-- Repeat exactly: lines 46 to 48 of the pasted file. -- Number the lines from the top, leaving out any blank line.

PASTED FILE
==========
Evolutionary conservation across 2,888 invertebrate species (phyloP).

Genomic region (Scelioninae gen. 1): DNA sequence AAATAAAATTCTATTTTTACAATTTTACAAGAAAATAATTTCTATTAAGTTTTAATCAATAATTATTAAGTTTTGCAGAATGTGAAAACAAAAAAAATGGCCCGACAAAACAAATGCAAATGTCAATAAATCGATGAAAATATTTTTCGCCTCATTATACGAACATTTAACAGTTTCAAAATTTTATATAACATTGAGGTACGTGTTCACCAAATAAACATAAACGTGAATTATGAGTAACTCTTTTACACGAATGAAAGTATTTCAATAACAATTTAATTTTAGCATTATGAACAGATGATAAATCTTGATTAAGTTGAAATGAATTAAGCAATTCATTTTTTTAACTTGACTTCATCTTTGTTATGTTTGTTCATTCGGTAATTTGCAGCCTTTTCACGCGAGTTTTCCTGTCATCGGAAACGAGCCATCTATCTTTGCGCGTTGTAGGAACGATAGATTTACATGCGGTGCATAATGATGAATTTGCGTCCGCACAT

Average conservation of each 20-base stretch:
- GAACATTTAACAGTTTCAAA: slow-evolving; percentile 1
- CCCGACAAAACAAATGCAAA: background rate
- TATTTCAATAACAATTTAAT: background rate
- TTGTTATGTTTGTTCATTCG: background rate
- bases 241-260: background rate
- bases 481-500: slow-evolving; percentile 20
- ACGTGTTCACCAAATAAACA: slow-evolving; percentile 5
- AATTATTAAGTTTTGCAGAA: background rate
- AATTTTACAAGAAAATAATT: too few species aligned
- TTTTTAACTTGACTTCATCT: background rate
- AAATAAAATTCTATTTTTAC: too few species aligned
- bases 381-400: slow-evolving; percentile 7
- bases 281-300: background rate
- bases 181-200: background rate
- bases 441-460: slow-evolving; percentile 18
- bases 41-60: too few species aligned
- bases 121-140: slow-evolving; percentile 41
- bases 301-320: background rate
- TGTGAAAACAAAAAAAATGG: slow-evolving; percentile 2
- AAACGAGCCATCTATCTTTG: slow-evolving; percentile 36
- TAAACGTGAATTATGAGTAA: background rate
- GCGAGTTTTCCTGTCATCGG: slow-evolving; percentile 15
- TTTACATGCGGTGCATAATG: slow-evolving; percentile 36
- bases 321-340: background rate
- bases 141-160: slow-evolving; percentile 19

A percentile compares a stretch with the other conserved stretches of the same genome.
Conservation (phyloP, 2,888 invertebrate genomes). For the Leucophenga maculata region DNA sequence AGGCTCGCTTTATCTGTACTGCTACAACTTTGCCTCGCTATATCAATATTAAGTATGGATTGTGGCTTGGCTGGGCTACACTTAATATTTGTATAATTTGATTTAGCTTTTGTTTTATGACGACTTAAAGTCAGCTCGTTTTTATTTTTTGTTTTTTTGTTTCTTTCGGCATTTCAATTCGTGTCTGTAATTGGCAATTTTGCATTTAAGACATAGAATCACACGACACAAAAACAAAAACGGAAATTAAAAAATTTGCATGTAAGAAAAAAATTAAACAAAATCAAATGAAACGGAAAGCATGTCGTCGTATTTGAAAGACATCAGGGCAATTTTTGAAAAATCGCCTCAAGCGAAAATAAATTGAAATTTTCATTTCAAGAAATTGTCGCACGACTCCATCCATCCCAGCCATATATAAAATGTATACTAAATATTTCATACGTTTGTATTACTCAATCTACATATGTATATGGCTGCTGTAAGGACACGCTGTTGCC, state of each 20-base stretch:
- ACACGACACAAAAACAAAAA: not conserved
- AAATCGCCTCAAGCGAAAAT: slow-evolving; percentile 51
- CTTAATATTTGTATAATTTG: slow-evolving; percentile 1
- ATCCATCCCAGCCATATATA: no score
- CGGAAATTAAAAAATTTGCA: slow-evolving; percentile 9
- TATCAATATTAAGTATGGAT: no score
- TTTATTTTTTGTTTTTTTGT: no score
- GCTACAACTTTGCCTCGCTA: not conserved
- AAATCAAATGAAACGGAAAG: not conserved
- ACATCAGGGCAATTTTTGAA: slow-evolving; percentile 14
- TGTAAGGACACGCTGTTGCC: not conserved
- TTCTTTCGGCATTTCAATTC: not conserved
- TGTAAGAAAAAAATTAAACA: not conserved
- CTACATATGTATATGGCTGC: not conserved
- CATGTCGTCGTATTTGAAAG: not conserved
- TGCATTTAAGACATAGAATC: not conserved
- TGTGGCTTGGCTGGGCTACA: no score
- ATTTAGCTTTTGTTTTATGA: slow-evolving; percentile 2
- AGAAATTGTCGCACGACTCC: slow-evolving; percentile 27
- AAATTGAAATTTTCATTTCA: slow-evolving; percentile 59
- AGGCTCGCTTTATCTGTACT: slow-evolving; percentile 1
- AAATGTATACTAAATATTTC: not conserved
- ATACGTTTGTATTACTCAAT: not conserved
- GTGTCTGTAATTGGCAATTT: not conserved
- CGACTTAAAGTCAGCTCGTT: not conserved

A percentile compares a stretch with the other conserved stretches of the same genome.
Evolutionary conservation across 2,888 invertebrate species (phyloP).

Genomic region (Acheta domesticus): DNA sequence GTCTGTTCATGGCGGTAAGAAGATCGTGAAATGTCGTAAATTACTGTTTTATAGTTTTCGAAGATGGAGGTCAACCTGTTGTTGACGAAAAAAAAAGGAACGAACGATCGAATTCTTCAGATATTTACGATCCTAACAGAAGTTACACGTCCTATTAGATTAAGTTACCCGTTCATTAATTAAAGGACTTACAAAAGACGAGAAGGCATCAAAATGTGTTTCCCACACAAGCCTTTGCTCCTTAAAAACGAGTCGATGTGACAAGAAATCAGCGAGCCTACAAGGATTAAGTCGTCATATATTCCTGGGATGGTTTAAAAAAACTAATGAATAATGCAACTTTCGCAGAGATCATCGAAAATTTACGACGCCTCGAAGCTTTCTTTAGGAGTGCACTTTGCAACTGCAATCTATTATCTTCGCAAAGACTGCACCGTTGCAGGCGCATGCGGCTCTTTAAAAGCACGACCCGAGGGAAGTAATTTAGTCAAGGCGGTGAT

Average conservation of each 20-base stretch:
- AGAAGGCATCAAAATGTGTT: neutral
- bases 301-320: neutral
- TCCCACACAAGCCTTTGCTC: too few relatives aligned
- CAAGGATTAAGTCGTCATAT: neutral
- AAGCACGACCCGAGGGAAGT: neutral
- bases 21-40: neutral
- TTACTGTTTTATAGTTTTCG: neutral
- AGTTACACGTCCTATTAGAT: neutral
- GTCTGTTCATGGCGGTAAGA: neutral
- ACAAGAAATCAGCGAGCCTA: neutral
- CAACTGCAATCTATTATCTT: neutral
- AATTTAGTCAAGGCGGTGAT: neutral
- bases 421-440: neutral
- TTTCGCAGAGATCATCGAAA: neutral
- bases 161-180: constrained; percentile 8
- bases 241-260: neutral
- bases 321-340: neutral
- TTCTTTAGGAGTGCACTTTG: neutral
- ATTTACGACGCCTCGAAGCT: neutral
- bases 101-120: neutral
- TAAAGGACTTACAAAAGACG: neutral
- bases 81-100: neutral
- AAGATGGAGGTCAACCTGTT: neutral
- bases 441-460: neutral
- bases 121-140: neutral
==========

- TGCATTTAAGACATAGAATC: not conserved
- TGTGGCTTGGCTGGGCTACA: no score
- ATTTAGCTTTTGTTTTATGA: slow-evolving; percentile 2